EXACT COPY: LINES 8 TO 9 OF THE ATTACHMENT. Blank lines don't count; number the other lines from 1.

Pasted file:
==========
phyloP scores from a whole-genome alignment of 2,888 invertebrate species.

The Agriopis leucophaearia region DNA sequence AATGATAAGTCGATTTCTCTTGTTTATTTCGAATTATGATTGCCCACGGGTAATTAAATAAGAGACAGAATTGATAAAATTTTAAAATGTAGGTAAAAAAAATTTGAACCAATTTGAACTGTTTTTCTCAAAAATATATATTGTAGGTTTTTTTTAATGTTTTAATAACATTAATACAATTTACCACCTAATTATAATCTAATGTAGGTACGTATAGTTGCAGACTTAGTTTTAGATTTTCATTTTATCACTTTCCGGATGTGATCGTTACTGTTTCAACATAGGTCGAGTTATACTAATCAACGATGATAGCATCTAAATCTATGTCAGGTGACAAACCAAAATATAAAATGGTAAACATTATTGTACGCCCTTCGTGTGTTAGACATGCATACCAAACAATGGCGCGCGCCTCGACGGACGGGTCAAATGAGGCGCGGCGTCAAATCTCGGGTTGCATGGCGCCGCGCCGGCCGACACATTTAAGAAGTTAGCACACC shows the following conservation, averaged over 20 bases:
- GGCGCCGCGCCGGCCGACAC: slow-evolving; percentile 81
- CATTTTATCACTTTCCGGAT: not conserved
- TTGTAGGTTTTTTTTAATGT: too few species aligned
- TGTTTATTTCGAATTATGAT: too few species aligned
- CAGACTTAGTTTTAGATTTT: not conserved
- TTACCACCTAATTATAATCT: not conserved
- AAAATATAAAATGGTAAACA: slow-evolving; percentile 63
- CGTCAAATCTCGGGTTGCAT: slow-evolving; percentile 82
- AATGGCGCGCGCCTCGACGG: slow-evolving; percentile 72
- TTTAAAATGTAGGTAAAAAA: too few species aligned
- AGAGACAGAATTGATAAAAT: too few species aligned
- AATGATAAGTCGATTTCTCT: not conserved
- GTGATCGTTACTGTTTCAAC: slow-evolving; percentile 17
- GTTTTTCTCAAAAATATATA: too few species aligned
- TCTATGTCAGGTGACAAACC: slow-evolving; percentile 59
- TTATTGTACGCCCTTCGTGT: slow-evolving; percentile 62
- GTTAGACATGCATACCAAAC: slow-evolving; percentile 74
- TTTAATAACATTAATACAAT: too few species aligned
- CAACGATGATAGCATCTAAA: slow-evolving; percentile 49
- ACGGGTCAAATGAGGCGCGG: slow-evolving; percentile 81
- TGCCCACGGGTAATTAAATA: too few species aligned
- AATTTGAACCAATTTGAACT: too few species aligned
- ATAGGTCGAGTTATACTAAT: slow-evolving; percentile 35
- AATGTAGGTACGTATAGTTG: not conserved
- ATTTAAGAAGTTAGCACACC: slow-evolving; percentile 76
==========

- TTACCACCTAATTATAATCT: not conserved
- AAAATATAAAATGGTAAACA: slow-evolving; percentile 63